Ras activation in retinal progenitor cells induces tumor formation in the eye


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Abstract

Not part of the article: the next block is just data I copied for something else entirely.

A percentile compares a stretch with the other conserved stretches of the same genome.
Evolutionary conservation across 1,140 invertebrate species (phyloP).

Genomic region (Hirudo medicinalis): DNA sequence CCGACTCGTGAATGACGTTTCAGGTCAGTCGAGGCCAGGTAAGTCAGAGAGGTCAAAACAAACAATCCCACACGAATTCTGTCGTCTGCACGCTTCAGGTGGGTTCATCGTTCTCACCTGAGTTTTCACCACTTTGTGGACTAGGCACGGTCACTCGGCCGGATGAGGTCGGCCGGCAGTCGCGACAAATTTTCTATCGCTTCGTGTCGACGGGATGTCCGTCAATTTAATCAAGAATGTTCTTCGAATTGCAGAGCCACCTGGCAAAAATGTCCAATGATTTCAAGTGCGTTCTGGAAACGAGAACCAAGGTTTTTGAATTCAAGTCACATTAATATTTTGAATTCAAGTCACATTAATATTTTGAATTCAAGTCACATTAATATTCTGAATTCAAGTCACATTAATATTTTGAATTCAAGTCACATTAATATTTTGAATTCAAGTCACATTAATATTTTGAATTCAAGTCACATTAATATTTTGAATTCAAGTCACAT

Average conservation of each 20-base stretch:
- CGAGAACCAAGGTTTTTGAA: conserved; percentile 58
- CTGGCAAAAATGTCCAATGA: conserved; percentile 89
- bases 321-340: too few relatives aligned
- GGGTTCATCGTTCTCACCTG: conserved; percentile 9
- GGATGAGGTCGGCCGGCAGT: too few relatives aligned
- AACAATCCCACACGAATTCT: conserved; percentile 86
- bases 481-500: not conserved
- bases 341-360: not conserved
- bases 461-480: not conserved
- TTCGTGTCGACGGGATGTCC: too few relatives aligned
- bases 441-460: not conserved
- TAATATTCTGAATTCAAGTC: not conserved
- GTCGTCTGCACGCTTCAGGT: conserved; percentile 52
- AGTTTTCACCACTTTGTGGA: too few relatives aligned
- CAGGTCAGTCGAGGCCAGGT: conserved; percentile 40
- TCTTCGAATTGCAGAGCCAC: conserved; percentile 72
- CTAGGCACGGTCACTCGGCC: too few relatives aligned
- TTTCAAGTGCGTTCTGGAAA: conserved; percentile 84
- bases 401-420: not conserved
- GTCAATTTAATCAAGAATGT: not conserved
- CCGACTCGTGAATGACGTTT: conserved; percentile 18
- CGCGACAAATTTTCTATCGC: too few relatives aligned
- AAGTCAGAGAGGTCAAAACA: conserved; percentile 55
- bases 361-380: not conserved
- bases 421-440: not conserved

The RAS gene family members, H-RAS, K-RAS, and N-RAS, are frequently mutated in human cancer. A subset of retinal tumors displays K-RAS mutations; however, the specific role of RAS activation on retinal tumor formation is unclear. To examine the role of RAS in retinal development, we overexpressed the mutant H-RAS gene (G12V) in retinal progenitor cells (RPCs), a multipotent progenitor cell population that gives rise to all six neuron types in the retina and to the Muller glia. The Msi1CreER mouse strain was used to induce mosaic activation of Ras (RasV12) in the RPCs of the postnatal retina. RAS-activated RPCs translocated to the basal part of the retina, differentiated into cells with glial characteristics, and underwent apoptosis. We next induced RAS activation in a large population of RPCs in the embryonic retina using the Pax6Cre mouse strain. In contrast to the phenotype observed in Msi1CreER;RasV12 mice, Ras-activated cells retained their apical attachment. Basal translocation was partially suppressed in the retina of Pax6Cre;RasV12 mice, indicating that basal translocation of Ras-activated cells was not cell autonomous. Notably, RAS-activated retinal cells were highly proliferative and promoted the formation of eye tumors in Pax6Cre;RasV12 mice. Together, our data indicate that the tumorigenicity of RAS activation in RPCs is context dependent, with tumor formation occurring when RAS activity is present in a large cluster of embryonic RPCs.

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